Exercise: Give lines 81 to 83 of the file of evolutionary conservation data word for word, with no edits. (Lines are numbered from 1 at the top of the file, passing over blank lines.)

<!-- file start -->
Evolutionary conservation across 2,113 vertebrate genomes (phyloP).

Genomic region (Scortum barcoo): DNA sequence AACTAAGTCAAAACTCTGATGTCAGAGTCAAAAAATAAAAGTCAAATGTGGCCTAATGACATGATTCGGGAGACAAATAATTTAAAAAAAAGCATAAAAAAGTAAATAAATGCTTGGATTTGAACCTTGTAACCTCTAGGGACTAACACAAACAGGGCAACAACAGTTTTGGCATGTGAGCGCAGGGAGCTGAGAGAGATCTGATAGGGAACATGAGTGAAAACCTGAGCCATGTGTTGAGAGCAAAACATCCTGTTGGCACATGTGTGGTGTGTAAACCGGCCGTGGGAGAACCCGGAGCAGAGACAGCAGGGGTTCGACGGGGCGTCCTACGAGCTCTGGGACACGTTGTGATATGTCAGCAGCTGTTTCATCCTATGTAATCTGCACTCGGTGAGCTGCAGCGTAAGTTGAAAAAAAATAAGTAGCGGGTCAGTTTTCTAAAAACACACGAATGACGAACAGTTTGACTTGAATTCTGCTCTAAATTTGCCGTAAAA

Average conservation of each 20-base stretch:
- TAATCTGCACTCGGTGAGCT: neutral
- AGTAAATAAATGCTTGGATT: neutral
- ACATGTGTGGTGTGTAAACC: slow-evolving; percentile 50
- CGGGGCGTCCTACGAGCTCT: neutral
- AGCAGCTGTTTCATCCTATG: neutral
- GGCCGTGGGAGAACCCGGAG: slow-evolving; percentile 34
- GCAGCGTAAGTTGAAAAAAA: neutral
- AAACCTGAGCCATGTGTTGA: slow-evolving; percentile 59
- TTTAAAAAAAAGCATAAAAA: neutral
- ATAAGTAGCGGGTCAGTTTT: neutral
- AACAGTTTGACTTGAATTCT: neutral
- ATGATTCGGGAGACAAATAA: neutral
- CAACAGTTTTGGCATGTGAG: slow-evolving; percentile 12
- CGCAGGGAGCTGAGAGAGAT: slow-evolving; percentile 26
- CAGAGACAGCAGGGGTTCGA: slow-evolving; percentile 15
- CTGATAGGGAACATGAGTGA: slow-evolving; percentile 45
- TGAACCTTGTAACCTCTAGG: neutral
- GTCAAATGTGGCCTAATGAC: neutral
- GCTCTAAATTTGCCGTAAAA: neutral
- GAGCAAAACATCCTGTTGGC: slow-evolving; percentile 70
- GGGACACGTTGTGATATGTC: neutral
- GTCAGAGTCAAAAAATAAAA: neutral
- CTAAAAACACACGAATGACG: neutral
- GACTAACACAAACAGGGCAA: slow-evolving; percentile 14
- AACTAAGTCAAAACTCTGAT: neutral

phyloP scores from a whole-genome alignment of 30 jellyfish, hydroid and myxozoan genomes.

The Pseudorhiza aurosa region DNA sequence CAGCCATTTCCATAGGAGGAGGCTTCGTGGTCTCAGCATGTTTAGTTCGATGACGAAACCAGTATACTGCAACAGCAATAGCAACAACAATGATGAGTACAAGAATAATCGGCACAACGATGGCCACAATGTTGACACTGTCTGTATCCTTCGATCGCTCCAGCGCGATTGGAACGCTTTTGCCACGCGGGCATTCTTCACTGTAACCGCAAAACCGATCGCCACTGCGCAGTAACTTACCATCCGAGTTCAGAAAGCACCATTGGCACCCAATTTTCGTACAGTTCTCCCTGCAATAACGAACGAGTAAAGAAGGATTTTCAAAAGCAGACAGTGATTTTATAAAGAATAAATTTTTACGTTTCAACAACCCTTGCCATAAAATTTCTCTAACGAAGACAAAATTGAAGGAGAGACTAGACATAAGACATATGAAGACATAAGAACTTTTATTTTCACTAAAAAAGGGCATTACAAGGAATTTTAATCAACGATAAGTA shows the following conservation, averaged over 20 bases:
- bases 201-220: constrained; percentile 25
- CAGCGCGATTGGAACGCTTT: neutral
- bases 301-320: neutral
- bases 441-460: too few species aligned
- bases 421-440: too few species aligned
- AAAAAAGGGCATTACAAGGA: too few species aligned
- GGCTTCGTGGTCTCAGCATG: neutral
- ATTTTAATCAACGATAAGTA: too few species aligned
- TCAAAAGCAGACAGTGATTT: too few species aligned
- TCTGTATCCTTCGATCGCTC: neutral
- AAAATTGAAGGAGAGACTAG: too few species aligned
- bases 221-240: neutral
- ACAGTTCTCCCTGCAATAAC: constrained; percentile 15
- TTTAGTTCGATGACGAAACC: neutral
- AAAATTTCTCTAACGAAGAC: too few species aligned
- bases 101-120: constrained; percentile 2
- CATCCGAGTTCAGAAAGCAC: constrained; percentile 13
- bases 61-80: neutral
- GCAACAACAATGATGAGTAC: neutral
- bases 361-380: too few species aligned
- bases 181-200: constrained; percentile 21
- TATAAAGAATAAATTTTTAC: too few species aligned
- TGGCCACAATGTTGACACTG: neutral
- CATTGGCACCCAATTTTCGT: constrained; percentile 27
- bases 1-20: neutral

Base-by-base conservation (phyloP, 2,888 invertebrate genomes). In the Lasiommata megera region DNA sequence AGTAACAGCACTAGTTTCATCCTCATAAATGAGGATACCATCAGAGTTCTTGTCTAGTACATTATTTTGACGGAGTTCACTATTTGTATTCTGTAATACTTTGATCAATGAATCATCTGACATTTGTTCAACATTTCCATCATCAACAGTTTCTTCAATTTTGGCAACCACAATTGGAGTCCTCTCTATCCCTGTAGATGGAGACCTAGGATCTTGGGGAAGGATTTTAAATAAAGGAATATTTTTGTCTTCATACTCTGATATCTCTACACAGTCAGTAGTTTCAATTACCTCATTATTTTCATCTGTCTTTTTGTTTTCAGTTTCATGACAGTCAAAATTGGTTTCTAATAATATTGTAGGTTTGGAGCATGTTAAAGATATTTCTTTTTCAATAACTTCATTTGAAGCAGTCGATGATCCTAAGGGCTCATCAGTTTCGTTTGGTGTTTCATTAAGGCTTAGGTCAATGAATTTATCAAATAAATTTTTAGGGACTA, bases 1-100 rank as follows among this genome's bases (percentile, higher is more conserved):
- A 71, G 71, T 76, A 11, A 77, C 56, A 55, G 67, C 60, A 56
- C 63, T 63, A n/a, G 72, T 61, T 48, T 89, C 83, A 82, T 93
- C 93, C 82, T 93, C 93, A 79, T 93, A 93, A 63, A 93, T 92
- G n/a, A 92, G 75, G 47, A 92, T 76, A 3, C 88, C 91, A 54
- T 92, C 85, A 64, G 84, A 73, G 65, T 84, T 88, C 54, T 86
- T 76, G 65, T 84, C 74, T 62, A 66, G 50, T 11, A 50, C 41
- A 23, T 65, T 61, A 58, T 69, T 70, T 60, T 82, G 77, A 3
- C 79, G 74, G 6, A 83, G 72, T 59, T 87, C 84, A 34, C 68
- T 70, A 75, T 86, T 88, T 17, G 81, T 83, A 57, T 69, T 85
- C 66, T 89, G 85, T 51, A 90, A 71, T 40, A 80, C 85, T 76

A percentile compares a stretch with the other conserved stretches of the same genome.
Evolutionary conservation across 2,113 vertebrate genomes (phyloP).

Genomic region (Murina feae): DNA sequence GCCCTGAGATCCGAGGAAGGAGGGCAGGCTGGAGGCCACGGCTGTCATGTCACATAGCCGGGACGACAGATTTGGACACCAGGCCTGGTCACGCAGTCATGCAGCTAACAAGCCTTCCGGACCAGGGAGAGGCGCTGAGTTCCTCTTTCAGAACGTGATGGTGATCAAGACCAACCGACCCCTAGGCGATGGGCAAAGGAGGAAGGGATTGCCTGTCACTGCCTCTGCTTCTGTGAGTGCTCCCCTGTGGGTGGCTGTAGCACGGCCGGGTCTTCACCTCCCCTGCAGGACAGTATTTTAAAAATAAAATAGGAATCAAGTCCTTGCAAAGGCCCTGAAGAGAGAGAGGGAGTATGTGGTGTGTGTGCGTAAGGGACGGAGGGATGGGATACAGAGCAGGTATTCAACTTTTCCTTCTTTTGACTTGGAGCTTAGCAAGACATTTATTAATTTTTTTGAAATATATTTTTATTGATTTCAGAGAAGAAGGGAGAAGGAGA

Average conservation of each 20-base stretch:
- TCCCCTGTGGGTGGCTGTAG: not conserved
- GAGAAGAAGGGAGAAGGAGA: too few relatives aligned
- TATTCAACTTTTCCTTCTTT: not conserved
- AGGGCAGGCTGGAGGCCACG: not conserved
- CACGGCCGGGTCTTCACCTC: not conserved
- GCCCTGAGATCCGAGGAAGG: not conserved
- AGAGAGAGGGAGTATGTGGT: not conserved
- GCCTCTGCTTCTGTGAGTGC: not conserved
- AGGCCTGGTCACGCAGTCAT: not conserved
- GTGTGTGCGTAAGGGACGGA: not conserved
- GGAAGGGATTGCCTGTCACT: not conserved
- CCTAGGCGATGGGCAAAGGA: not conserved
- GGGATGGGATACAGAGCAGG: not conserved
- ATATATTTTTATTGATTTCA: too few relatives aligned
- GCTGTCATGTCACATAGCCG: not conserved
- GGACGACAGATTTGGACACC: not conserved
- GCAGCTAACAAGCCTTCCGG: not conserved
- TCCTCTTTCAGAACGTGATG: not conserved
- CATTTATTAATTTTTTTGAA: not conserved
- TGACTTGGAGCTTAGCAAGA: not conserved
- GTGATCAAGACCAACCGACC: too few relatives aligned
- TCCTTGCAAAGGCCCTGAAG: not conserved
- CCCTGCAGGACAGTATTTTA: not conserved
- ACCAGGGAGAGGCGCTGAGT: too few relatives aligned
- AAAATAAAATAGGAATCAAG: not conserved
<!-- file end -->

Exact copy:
- GGAAGGGATTGCCTGTCACT: not conserved
- CCTAGGCGATGGGCAAAGGA: not conserved
- GGGATGGGATACAGAGCAGG: not conserved